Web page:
Selling Vintage Clocks At A Pawn Shop: Everything You Need To Know

If you’re already hooked on antiquing, you know how satisfying and demanding the pastime can be. If you’re considering getting into antiques for fun and excitement, but are concerned about the time involved, you’ve come to the right spot. Antique collecting, like any pastime, requires a thirst to learn, a passion for the things you’re looking for, and sometimes a significant time to invest. What do pawnshops and antiquing have in common? That’s a good question since we’re about to tell you everything you need to know about antiquing at pawn shops.

What Is Antiquing

First and foremost, an antique is an old collectible item. Collectible items such as silverware, plates, and dishes, typewriters, clocks, sculptures, games, timepieces, paintings, and more are considered antiques. Collectible coins, for example, are valued as collectibles. As a result, antiquing is the never-ending quest for searching for, buying, researching about, identifying antiques, and bargaining for them.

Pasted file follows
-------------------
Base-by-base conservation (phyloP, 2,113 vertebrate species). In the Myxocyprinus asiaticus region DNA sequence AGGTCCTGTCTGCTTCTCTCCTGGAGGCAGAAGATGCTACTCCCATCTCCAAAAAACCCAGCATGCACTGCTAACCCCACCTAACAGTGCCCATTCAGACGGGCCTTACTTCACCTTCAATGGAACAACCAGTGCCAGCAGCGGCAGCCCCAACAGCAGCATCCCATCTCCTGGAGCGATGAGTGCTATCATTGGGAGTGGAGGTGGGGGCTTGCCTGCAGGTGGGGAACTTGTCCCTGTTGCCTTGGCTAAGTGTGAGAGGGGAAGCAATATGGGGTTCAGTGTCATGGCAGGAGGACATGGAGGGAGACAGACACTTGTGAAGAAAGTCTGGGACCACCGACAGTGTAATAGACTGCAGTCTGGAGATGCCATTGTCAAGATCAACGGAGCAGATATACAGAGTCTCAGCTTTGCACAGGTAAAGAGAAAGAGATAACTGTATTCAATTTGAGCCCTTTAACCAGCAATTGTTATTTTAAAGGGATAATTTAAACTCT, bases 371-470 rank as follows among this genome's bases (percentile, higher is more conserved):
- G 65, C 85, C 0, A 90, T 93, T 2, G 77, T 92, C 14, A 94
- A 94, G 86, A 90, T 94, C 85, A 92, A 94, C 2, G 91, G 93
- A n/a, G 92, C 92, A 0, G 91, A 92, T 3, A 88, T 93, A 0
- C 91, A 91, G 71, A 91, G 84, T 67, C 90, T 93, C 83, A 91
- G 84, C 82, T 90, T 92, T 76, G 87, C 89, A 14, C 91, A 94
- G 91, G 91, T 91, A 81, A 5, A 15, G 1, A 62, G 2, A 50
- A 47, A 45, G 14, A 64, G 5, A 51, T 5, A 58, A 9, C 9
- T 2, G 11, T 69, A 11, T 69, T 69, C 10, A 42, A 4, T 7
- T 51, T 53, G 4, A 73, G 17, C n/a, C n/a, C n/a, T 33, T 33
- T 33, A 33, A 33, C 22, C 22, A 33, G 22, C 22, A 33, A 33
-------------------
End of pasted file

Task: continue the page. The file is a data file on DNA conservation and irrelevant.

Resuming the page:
However, it should be noted that not all old things are considered antiques. Furthermore, the idea that an object must be 100 years old to be termed an antique is untrue. After all, there are a lot of antique vehicles that aren’t even a century old. Rather than something ancient, an antique is something from the past. In other words, antiques reflect a level of artisanship and are frequently handed down through families.

The most significant element to consider when determining what antiques to start collecting is your interest in that sort of thing. It makes little sense to collect antique coins if you’re bored by them. On the other hand, if you enjoy vintage silverware or wish to serve meals in old flatware, then collecting antique flatware and serving dishes is strongly advised. In conclusion, when it comes to antiquing, following your passion is the golden rule.

How To Determine The Value Of Your Antique Clock

Not all old clocks are valuable, and not all antique timepieces are priceless. These suggestions can help you figure out how much your clock is worth.

1. Look For A Stamp Or A Signature

The manufacturer is one of the most important elements when determining the value of your clock. Look for a signature or a label, if any, on it. Don’t get discouraged if you don’t find one; that doesn’t necessarily indicate your clock is low-value.

2. Look For Any Signs That The Clock Was Handcrafted

Craftsmanship is another reason why antiques are so valuable. There are a number of methods to determine if your clock is handmade.

The earliest indication to look for is a minor irregularity. Curves may not be sculpted as symmetrically shaped arcs as they might be in nature. An excellent location to search for variation if your clock has dovetail joints. In certain circumstances, the clock may employ diverse types of hardware rather than a single consistent form.

3. Find Out Which Category Your Clock Belongs